Peter (Devin S. O'Brien), Karlie (Alix Cuadra), and Caroline
(Jamie Jones) in a scene from Luna Gale (Photo by: David Allen)

Eventually, a social worker named Caroline (Jamie Jones) enters the room. clipboard in hand, to assess Luna's young parents and see if she can steer them toward the kind of help which will allow them to raise their child once the infant is released from the hospital. Later, when Caroline visits Karlie's mother, Cindy (Laura Jane Bailey), she notes that the understandably nervous nurse keeps stressing her faith in Jesus and her devout Christianity. When Cindy asks why Caroline laughed at something she said, the exhausted social worker confesses that when Cindy said "Jesus is my personal savior" she misheard her and thought she said "Jesus is my personal trainer."

Caroline's reason for assessing Cindy's home is purely clinical. As Josh Costello (Aurora Theatre Company's Literary Manager and Artistic Associate) explains:
“Social workers are obliged to take children away from parents who are abusive or whose neglect threatens the children's safety. The top two reasons for children to be removed from their parents and placed in foster care are neglect and parental drug abuse (those two reasons are far more common than any of the others). High-profile cases of children being abused or even murdered by foster parents and by birth parents have brought blame and judgment on the system and on social workers themselves. In the play, baby Luna is initially placed in kinship care -- rather than a foster family, she stays with another relative while her parents attempt to complete their rehabilitation. This is usually seen as preferable to placement with a foster family. Termination of Parental Rights (TPR) ends the legal parent/child relationship and is considered a last resort.”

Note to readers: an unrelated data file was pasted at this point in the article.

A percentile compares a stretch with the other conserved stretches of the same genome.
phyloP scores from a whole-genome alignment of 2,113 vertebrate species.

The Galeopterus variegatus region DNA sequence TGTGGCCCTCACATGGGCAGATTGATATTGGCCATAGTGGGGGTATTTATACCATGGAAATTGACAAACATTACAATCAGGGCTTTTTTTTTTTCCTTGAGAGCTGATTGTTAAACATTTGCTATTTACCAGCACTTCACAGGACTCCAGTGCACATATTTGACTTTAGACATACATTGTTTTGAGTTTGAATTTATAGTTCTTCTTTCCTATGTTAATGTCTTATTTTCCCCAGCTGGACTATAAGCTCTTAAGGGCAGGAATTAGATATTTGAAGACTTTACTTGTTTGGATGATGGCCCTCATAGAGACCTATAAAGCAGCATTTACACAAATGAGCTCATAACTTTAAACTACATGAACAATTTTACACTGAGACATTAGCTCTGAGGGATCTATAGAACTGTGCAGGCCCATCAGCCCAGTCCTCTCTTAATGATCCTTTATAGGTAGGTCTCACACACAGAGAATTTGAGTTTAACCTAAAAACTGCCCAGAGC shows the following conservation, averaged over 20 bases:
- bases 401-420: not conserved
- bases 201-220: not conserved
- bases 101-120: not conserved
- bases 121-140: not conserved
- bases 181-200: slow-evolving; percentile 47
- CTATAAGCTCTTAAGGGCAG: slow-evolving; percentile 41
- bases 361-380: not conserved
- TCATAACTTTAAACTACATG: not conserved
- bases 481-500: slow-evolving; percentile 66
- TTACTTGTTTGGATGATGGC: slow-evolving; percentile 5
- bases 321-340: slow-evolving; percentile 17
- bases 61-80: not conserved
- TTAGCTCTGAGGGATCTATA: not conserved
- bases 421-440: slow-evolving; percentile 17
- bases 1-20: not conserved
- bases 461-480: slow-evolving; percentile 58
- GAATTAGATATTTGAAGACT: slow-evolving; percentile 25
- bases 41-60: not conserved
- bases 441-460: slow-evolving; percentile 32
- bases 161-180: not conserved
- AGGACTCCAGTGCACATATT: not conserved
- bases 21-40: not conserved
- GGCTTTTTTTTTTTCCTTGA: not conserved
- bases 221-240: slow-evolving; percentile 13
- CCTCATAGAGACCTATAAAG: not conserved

Caroline (Jamie Jones) discusses baby Luna's case with her boss, Cliff
(Joshua Marx), in a scene from Luna Gale (Photo by: David Allen)

Their initial meeting reveals that Cindy has a long history of being judgmental and is easily provoked into taking umbrage if she suspects someone is critical of her faith. As Karlie and Peter struggle to pull themselves together, Cindy, aided and abetted by her good friend, Pastor Jay (Kevin Kemp), starts pushing for TPR so that her grandchild can be kept away from evil and "saved" in time for the coming "End of Days." 

Caroline (Jamie Jones) observes Cindy (Laura Jane Bailey) and Pastor 
Jay (Kevin Kemp) in a scene from Luna Gale (Photo by: David Allen)  

Having dealt with all kinds of family situations during her 25 years as a professional social worker, Caroline (who is struggling to handle an impossible workload while suffering from occupational burnout, whose previous boss was guilty of gross incompetence and destruction of patient files, and whose new district supervisor is a white male bureaucrat with no field experience) tries to keep the proceedings moving along strictly by the book. But as little bits of information start to hint at a disturbingly familiar pattern, the social worker's gut instincts start to alter her perspective.

Karlie (Alix Cuadra) and Peter (Devin S. O'Brien) struggle with their 
rehabilitation in a scene from Luna Gale (Photo by: David Allen)